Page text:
In Neutron 3, we improved the Masking Meter design from the previous two versions by directly overlaying the audio information from both selected EQs on top of one another, making it even easier to see where frequency collisions are occurring. The new Masking Meter lets you see the relationship of two plug-ins more easily, by showing both the spectrum and EQ curves on the same scale.
The Masking Meter is another fantastic tool at your disposal thanks to the ingenious engineers at iZotope. We love the updated look and functionality of it. When used in combination with the Mix Assistant, this plugin will help you become unstoppable.
The Mix Assistant has a new feature not previously found in Neutron, the Track Assistant (Track Enhance). This is a micro approach to individual track mixing versus Balance which is a macro approach to your whole mix. In Neutron 2 you could use the Mix Assistant on tracks or busses and experience good results, but iZotope has improved their A.I. technology for an even more focused approach. The results are astonishing and push us even closer to the 31st century.
Mix assistant will analyze your entire song then group elements according to what it considers similar elements. Essentially it will group elements then adjust relative levels of those groups. This is an alternative method to your own group bussing. If you already group your tracks into similar busses then you can place Neutron 3 or Relay instances on them and still analyze, then let Neutron 3 adjust the group levels.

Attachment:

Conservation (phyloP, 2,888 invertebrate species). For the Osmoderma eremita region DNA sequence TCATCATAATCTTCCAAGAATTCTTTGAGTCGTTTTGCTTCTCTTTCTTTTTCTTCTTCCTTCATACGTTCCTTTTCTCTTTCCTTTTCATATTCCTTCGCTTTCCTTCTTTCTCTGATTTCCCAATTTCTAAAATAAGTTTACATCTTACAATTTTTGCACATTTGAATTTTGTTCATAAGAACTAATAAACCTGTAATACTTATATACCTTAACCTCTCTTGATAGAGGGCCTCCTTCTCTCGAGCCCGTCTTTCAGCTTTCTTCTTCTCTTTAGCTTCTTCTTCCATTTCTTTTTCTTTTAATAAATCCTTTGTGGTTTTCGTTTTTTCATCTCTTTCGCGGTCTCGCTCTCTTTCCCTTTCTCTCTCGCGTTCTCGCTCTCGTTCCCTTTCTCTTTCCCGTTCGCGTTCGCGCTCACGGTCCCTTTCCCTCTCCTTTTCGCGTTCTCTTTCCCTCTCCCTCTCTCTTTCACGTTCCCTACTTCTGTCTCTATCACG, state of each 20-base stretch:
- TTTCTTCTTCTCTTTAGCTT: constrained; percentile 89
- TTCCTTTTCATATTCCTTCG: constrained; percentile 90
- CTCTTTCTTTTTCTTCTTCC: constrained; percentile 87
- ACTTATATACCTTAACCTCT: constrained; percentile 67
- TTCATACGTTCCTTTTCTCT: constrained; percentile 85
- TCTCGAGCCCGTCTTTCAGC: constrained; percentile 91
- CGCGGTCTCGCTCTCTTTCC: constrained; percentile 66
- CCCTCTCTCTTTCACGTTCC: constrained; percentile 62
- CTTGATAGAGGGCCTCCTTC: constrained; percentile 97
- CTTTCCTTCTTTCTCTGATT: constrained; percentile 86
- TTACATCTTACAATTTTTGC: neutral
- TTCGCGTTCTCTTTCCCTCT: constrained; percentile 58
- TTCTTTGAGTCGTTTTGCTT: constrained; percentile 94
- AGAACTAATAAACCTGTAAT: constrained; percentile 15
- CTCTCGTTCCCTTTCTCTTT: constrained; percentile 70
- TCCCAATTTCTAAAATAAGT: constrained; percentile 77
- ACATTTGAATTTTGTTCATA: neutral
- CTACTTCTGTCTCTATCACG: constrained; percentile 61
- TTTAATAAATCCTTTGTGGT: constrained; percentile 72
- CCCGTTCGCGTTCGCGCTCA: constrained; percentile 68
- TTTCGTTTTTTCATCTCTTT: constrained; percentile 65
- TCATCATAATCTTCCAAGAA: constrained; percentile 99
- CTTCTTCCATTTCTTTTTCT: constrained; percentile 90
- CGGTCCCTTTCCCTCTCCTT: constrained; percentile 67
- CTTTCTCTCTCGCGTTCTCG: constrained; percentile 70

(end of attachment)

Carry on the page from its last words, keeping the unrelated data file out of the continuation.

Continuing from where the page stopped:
In delightful fashion, iZotope has made a video to show you the ropes. View it below!
Sculptor is a new module that has been added to the Effects lineup just for Neutron 3. It’s a one-shop-stop built on iZotope’s spectral shaping tehcnology; with a few simple parameters, it can add Polish, Punch or Fullness to your track. How does it sound? It sounds good. We threw it on some vocals that just sounded muddy no matter what we did and Sculptor was able to bring it to life. Learn how to use it more in depth via the video below!
iZotope introduced a new function of control called the Gauge. The Gauge is a redesign in the UX side of Neutron, you may not have even noticed it until reading this article. Instead of a slider, or a knob, we now have a combination of the two. Why? It became clear when using the Gauge that the old ways were an unnatural method.
The action of clicking and dragging up or down doesn’t always line up to the real-world interaction of using them. You should be able to work directly with what you see and translate what you hear with easy-to-use controls nested in smooth, understandable metering.
It’s innovative moves like this and the rest of Neutron 3 that make iZotope one of our favorite companies in the business. They are constantly shifting the perspective on what music production can look and feel like, and the tools used in the process.
Neutron 3 is the powerhouse we didn’t see coming because we thought it couldn’t get any better. That’s just the kind of company iZotope is – the group that keeps on giving. We definitely recommend purchasing the plugin, and if you buy now you can score it at an introductory sale price of $199 Standard or $299 Advanced.